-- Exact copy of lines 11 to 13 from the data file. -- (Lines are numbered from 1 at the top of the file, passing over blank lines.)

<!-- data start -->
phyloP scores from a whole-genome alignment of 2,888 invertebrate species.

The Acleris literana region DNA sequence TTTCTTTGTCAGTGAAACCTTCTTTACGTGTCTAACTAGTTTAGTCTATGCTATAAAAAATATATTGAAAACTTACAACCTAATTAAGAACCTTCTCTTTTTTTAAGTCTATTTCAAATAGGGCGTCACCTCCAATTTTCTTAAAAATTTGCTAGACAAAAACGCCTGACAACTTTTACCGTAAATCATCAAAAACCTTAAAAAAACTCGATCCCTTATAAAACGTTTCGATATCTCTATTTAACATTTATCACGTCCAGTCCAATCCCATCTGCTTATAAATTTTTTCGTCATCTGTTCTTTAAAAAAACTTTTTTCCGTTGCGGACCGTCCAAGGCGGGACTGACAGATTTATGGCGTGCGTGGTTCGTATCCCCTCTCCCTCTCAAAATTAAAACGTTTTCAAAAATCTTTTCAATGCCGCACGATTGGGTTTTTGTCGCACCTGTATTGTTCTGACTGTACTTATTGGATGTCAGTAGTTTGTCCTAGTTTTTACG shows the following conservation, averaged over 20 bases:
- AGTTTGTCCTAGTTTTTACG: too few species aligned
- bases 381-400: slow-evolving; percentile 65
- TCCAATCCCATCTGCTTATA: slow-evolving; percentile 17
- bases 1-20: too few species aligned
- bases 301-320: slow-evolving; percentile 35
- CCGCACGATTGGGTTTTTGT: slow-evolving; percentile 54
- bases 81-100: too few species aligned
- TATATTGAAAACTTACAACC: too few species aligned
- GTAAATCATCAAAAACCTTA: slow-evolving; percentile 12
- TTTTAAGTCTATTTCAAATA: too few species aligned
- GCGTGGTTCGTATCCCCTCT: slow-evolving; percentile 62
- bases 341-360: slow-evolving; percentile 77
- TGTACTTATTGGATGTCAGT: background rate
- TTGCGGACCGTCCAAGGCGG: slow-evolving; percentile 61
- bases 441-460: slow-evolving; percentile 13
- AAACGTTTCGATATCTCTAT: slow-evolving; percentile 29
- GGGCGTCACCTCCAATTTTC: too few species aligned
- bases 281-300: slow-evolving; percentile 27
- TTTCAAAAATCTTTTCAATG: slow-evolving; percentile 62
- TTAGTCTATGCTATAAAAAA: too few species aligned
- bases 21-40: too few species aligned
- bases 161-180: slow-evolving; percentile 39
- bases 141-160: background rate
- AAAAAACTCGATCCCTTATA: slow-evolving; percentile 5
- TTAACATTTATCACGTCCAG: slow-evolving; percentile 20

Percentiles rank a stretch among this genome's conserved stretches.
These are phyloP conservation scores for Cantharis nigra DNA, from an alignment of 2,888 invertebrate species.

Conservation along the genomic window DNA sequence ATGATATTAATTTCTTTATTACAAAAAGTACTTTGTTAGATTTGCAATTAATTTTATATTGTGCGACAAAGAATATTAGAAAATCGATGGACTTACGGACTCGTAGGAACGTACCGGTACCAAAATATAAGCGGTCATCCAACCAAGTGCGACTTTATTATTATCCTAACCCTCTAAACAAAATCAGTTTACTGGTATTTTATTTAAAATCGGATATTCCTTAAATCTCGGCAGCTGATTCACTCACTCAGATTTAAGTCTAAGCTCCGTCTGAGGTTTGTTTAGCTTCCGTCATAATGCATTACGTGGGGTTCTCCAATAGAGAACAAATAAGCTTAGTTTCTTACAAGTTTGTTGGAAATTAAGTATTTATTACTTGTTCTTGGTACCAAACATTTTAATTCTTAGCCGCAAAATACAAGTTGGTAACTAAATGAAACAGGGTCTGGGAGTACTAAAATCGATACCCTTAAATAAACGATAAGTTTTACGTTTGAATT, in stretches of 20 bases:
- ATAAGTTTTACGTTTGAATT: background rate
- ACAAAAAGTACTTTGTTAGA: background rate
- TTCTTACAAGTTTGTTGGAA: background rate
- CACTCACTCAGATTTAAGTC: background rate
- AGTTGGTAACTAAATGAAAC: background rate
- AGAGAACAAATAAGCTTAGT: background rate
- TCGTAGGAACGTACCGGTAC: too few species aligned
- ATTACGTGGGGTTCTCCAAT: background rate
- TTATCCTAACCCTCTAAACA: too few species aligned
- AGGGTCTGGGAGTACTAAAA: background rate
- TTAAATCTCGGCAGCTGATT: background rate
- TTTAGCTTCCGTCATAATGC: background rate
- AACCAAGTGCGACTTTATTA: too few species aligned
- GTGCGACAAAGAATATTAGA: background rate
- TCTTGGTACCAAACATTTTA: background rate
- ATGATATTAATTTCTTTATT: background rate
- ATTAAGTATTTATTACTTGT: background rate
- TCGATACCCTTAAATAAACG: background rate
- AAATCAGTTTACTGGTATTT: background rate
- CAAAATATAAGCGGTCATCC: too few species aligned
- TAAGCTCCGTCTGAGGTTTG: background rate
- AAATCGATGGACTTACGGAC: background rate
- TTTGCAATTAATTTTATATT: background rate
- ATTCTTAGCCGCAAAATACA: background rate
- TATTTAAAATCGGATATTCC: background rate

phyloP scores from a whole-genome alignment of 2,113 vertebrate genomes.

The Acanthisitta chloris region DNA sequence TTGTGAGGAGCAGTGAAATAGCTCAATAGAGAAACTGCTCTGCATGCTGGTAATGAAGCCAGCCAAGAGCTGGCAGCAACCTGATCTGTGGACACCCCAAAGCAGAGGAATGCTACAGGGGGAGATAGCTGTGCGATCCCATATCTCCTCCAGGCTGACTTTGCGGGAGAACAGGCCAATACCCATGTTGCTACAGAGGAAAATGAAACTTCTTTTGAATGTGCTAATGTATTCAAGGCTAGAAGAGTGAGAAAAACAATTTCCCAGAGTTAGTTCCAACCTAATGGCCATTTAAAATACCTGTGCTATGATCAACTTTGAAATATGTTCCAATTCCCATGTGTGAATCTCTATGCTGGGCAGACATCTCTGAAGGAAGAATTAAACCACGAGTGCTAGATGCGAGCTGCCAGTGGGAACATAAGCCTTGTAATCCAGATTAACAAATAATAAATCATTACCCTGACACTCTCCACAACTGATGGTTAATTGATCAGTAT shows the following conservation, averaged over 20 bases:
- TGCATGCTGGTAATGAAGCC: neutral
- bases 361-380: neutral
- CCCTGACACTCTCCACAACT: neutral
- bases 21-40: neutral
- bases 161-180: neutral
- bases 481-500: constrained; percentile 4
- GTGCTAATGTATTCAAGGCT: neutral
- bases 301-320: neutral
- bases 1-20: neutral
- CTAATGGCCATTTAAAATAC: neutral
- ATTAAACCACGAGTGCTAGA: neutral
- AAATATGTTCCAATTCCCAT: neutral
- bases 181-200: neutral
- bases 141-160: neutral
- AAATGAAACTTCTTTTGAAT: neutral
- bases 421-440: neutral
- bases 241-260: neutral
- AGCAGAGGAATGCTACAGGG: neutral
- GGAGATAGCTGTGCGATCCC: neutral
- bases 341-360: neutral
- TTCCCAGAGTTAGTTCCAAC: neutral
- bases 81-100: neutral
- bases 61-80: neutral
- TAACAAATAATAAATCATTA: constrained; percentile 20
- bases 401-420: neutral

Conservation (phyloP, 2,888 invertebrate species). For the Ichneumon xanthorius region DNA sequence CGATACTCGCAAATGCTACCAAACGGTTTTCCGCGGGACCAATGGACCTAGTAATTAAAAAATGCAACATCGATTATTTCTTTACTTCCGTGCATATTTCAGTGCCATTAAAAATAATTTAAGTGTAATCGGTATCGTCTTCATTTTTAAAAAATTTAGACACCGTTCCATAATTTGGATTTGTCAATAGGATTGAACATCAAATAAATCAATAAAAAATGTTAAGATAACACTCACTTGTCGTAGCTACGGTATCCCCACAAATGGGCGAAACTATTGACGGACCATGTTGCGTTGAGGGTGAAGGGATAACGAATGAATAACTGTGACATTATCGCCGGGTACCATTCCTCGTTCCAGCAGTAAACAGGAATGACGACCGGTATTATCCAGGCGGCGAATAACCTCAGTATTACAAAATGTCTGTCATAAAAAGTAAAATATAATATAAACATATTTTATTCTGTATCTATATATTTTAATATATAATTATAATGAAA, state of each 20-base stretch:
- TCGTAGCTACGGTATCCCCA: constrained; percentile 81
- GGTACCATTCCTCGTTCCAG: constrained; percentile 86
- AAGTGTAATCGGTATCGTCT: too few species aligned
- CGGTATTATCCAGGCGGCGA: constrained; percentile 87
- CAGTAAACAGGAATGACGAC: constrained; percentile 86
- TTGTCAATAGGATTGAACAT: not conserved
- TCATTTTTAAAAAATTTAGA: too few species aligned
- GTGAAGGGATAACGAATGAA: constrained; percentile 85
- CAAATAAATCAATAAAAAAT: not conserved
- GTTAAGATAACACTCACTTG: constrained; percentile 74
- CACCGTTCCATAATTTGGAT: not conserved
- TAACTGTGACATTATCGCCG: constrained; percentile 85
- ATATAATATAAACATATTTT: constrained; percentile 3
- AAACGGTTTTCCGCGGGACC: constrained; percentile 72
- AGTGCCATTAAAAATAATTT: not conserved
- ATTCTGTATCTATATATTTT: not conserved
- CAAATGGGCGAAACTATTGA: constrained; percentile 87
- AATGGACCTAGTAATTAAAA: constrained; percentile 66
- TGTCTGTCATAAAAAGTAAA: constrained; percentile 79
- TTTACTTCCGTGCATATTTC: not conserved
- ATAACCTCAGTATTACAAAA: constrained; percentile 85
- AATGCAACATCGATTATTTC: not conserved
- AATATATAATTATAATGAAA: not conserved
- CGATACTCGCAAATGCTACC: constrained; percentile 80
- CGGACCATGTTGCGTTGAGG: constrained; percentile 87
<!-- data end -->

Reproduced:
- GTAAATCATCAAAAACCTTA: slow-evolving; percentile 12
- TTTTAAGTCTATTTCAAATA: too few species aligned
- GCGTGGTTCGTATCCCCTCT: slow-evolving; percentile 62